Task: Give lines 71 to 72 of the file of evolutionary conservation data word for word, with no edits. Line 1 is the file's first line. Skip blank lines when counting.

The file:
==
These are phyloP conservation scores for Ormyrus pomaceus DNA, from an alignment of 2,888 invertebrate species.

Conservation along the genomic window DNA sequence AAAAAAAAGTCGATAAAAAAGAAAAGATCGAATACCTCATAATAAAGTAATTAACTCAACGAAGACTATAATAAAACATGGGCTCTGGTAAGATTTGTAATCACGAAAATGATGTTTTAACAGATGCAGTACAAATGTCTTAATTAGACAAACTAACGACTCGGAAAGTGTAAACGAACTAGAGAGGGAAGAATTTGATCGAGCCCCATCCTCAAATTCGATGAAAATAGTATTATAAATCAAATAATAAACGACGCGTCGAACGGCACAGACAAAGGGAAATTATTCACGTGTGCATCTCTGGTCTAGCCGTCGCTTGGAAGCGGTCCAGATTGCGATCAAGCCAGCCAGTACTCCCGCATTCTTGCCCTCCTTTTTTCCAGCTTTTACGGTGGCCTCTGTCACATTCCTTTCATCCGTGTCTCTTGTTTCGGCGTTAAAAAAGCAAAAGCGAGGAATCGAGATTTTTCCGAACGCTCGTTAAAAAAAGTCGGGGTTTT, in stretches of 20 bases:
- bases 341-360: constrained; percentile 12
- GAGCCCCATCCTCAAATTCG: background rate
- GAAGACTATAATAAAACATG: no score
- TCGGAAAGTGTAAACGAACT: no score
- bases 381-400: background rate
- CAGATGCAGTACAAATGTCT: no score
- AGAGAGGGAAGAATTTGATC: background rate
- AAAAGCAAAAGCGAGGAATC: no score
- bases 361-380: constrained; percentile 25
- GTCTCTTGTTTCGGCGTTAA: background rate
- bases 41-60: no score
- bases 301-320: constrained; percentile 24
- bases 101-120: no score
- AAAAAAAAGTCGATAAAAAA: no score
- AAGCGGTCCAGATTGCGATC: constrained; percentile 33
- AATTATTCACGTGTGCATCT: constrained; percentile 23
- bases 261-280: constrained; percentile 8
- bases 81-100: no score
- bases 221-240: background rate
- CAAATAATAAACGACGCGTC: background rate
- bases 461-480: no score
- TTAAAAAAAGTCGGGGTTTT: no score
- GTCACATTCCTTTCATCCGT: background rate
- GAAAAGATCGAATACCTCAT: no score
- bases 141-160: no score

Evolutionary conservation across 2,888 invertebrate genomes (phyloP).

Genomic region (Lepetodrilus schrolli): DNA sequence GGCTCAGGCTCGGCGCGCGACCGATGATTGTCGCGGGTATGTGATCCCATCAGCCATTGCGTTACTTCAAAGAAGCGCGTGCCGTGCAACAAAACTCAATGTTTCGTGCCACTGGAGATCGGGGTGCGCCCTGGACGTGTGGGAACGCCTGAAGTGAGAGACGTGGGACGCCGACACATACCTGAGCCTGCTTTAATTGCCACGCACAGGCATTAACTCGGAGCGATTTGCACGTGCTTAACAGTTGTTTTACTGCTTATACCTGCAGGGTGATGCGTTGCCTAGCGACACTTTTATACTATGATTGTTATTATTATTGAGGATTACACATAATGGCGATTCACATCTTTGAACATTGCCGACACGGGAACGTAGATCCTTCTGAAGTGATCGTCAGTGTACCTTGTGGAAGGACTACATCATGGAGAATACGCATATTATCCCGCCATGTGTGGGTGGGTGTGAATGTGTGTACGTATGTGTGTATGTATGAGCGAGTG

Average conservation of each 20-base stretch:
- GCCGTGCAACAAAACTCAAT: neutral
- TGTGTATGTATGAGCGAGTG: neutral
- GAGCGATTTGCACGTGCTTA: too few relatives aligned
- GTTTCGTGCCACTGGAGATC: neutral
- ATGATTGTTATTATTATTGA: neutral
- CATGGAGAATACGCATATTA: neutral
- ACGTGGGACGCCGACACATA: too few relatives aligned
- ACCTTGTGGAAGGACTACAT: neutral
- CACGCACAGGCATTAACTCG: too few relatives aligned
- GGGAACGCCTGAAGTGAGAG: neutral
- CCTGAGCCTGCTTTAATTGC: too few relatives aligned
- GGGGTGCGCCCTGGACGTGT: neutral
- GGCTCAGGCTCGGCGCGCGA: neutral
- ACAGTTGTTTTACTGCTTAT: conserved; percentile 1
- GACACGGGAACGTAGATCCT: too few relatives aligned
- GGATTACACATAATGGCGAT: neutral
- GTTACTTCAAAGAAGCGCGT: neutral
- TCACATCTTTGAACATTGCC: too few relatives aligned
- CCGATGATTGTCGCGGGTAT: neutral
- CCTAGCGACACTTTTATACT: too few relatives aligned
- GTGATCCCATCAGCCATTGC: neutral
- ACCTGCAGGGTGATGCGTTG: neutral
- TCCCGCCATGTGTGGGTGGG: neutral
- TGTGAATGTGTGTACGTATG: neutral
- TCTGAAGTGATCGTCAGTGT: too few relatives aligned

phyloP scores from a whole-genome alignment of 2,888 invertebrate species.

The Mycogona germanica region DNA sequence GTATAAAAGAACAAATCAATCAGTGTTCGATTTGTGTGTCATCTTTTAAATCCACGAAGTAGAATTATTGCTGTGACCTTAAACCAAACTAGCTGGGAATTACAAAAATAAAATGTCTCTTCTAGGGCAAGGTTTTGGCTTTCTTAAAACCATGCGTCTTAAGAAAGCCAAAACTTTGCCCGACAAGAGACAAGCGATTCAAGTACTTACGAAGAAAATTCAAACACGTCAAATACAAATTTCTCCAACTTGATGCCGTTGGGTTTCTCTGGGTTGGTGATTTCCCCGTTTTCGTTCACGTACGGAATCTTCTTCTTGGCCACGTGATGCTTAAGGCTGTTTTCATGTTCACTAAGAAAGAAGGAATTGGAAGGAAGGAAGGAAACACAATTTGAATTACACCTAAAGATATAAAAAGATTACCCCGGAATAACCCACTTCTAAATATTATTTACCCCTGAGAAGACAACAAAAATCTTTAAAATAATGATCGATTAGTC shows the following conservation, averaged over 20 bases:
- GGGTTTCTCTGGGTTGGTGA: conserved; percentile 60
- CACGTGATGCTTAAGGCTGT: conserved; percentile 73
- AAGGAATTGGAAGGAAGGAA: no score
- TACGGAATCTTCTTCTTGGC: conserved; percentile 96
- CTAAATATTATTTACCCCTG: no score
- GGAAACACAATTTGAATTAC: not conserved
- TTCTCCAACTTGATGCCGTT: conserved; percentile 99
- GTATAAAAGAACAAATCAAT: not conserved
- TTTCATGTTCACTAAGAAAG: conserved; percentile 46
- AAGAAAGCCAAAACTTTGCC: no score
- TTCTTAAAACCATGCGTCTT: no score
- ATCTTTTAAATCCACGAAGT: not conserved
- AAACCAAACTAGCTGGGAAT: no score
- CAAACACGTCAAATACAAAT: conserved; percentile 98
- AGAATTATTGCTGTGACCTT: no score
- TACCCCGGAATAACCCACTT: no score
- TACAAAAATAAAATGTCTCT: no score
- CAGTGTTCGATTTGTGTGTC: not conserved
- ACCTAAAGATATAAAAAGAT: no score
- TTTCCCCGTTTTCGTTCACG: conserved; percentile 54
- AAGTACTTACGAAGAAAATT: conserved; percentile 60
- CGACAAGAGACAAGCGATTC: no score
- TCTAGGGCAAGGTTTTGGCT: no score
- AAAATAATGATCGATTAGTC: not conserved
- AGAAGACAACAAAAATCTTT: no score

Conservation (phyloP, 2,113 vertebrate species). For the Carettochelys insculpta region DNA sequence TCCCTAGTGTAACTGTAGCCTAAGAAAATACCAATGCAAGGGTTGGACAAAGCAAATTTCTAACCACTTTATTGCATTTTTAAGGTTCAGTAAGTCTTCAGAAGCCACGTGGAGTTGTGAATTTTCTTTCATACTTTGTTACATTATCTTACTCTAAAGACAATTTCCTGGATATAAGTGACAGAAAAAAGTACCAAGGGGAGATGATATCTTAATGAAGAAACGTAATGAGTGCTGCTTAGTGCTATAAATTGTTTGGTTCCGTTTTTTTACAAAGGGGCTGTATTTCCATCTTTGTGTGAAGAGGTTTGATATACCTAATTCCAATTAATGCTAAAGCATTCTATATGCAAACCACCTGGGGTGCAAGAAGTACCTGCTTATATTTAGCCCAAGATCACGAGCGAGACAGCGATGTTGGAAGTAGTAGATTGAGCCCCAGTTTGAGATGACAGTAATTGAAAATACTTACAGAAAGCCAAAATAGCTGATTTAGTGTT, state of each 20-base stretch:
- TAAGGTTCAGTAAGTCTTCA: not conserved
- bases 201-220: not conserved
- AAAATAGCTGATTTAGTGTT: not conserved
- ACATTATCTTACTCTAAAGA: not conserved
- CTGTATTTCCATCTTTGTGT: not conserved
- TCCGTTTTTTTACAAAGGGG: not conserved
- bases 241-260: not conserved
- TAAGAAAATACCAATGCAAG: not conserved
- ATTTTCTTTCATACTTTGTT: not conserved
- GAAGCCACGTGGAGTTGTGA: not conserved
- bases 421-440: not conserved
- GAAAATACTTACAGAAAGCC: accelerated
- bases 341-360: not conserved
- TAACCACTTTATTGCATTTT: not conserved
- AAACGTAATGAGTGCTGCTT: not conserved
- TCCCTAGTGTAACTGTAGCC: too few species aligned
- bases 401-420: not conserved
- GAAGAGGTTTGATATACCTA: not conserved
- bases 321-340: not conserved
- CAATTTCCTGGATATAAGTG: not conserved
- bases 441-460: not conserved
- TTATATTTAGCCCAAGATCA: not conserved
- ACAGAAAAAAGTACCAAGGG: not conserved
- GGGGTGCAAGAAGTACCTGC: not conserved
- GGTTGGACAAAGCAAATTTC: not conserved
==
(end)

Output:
- CAAACACGTCAAATACAAAT: conserved; percentile 98
- AGAATTATTGCTGTGACCTT: no score